Course Hero. "Millennium (Series) Study Guide." Course Hero. 20 Sep. 2017. Web. 26 May 2018. <https://www.coursehero.com/lit/Millennium-Series/>.
Course Hero. (2017, September 20). Millennium (Series) Study Guide. In Course Hero. Retrieved May 26, 2018, from https://www.coursehero.com/lit/Millennium-Series/
(Course Hero, 2017)
Course Hero. "Millennium (Series) Study Guide." September 20, 2017. Accessed May 26, 2018. https://www.coursehero.com/lit/Millennium-Series/.
Course Hero, "Millennium (Series) Study Guide," September 20, 2017, accessed May 26, 2018, https://www.coursehero.com/lit/Millennium-Series/.
The strongest theme running through the series is the abuse and mistreatment of women. The original Swedish title of Book 1 translates to Men Who Hate Women, and a good number of male characters in the series truly do hate women. Martin and Gottfried Vanger are serial killers who target Jewish women. Both also rape and torment Harriet Vanger. Nils Bjurman, a rapist, abuses his power as Lisbeth Salander's legal guardian. Alexander Zalachenko runs a human trafficking ring, and other male characters, including Gunnar Björck, take part in it. Erika Berger is the victim of an angry male stalker.
The women aren't only victims to violent sexism, they also experience sexism in the form of discrimination at the workplace: Sonja Modig, for example, is treated differently than her male counterparts in the police force, and higher-ups at SMP discount Berger's ideas simply because she's a woman. By returning to the theme again and again in the series, and presenting it in various forms, Stieg Larsson depicts misogyny as a pervasive problem in Swedish culture that affects women regardless of their background, education, or appearance.
Some biographers claim Larsson wrote the character of Lisbeth Salander to assuage personal guilt. At age 15, Larsson witnessed a group of friends gang-rape a young woman. He neither spoke up nor attempted to stop the attack, and his guilt haunted him for the rest of his life. The Millennium trilogy considers how sexual abuse affects survivors like Salander and shows many ways the patriarchy degrades and mistreats women. Salander becomes a feminist heroine because she chooses not to remain a victim; instead, she takes control and exacts revenge on the systems and individuals responsible for harming women. Feminist critics of the Millennium trilogy claim Larsson's vivid descriptions of abuse border on voyeurism and therefore contribute to the objectification of women; they also object to Salander's decision to get breast implants in Book 2. But these complaints have done little to alter the popular perception of Salander as a feminist hero.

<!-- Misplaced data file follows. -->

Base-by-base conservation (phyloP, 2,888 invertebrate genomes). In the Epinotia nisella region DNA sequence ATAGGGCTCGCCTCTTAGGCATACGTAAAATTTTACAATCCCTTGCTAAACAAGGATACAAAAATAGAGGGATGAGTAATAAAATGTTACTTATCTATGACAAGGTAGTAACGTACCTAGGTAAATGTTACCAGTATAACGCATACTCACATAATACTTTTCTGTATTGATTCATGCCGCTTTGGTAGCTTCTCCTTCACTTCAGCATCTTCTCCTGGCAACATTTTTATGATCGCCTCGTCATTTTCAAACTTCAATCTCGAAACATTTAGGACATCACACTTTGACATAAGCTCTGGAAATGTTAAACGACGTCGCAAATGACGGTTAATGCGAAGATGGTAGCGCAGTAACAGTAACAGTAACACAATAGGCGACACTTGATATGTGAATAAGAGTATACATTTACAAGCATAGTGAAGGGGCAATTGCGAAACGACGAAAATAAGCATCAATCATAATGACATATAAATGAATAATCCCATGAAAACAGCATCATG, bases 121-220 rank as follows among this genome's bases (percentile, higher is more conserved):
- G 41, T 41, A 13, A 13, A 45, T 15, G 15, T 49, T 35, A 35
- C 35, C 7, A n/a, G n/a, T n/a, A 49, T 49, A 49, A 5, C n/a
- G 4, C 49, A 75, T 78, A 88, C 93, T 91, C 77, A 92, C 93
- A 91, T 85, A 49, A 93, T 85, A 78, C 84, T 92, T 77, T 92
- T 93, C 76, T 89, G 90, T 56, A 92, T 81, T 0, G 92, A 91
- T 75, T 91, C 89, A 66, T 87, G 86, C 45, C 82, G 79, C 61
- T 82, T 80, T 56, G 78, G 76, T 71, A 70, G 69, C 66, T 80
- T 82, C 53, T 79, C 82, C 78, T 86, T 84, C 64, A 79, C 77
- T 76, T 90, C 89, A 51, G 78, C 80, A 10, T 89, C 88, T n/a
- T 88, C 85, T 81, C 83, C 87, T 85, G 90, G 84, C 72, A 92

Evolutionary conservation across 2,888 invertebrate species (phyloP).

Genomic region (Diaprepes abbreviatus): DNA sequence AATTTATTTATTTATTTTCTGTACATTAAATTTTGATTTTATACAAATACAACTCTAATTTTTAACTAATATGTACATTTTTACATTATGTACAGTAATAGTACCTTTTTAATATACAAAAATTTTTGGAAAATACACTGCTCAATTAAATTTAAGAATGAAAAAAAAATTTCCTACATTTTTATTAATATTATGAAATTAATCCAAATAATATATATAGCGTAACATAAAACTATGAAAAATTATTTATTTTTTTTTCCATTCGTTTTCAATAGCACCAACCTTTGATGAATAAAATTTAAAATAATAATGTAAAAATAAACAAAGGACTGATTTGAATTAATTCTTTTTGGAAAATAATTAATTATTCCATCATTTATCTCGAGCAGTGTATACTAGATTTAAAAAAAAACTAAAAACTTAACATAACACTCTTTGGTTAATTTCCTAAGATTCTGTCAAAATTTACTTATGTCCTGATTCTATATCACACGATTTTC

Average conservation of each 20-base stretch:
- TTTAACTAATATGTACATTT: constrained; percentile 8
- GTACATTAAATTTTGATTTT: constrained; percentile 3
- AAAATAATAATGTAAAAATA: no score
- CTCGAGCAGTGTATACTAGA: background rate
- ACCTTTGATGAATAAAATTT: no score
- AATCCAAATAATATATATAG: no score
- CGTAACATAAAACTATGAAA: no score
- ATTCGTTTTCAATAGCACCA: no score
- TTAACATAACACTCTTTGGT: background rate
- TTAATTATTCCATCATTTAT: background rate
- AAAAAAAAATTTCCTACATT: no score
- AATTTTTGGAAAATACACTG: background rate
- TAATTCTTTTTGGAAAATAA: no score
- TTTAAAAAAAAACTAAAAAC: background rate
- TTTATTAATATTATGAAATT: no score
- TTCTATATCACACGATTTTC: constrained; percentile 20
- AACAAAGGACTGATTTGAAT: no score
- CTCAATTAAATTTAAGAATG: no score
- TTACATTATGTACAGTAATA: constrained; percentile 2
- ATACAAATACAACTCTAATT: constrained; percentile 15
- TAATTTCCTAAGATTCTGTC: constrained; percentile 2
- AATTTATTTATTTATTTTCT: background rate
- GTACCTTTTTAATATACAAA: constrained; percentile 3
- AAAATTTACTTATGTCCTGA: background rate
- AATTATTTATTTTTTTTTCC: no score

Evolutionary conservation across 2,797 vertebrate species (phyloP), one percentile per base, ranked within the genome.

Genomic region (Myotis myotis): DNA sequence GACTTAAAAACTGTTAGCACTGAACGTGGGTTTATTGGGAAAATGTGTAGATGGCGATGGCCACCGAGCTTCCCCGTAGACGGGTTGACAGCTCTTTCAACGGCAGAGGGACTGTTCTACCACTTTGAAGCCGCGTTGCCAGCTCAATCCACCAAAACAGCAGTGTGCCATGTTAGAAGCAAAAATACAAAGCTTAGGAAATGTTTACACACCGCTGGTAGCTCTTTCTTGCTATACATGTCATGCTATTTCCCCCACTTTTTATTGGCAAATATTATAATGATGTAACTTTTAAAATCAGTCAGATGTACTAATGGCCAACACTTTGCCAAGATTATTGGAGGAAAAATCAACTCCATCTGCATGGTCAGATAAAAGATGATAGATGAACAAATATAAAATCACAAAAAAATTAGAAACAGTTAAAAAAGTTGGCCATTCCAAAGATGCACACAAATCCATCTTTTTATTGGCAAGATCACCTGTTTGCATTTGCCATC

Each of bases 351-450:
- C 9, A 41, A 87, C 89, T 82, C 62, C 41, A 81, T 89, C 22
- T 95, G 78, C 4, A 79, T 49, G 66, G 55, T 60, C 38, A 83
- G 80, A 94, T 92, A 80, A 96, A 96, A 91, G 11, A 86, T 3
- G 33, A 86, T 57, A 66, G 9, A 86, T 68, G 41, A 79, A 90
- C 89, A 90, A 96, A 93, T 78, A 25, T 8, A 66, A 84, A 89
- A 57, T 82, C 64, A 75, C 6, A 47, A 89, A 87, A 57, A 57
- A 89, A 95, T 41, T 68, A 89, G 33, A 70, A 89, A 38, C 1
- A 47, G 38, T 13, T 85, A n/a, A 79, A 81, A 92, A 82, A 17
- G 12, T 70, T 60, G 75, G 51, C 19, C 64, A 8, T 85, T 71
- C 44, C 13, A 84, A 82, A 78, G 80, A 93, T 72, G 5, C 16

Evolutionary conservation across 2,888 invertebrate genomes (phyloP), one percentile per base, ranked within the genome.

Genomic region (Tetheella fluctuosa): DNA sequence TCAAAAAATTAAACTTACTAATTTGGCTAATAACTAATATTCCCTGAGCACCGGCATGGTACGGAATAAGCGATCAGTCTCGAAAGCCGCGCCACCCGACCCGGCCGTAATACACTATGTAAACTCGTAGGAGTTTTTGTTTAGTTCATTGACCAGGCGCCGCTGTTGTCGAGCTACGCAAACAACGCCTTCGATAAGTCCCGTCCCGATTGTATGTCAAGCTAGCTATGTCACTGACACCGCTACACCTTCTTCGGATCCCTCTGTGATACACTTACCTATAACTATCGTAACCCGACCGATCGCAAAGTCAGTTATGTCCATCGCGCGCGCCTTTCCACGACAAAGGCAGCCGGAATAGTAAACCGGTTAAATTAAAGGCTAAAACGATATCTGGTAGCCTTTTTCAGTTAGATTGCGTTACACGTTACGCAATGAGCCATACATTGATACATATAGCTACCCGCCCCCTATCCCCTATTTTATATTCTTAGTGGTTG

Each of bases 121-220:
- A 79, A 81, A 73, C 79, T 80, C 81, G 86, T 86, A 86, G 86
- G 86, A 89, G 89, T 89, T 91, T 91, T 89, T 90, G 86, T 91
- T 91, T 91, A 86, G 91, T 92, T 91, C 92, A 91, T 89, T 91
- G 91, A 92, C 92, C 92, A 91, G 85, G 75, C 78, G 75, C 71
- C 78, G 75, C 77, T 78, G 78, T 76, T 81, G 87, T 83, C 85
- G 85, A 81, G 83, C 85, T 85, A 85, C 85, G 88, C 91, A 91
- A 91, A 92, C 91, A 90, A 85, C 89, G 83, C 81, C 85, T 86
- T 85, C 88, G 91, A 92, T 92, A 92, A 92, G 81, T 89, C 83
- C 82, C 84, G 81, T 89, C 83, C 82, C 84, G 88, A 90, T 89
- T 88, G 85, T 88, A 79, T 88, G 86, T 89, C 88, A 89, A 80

As in any good thriller, the Millennium trilogy's characters are motivated by their desire to seek revenge for wrongs in their lives. In Book 1 Henrik Vanger explains why he hired Blomkvist to research Harriet Vanger's disappearance: "My motive is the simplest imaginable: revenge." Salander spends the entire series fighting the people and systems that oppressed her. Because she distrusts government systems, including the police, she relies on her skills and strengths to exact revenge. After Bjurman rapes her in Book 1, she tattoos a gruesome message across his chest—an ingenious move that punishes him for his crime and ensure her financial freedom. This prompts Bjurman to seek revenge against Salander by partnering with Zalachenko, her father. Zalachenko wants revenge against Salander for burning him in the fire, which she did to avenge his abuse of her mother. This complicated web of revenge lies at the heart of the novels' plots.
All of the series' characters, villains and heroes alike, behave according to their own moral code or system of rules. The Vanger serial killers, father and son, feel compelled to murder Jewish women because they believe they are purifying society and following God's orders. Members of Säpo (the real-life secret police), charged with Zalachenko's protection, cover up his crimes rather than reveal his identity because they believe they are protecting national security. Even Dr. Peter Teleborian believes locking up Salander serves a greater good; the Section fears that a free Salander might share stories about her father, Zalachenko, which would endanger national security.Salander and other heroic characters in theMillenniumtrilogy recognize flaws in the justice system and break the law to track down and punish criminals. Police officers such as Sonja Modig and Jan Bublanksi, as well as Dr. Anders Jonasson, break oaths of duty—risking their jobs in the process—because they believe Salander is innocent of the charges against her. Characters rarely question their decisions because they strongly believe in protecting the greater good, whatever the cost. The only exception is when Blomkvist decides not to publish the true story of what happened to Harriet Vanger. Although he prides himself on journalist integrity and the value of the truth, he decides to cover up the serial killings to protect Harriet's privacy.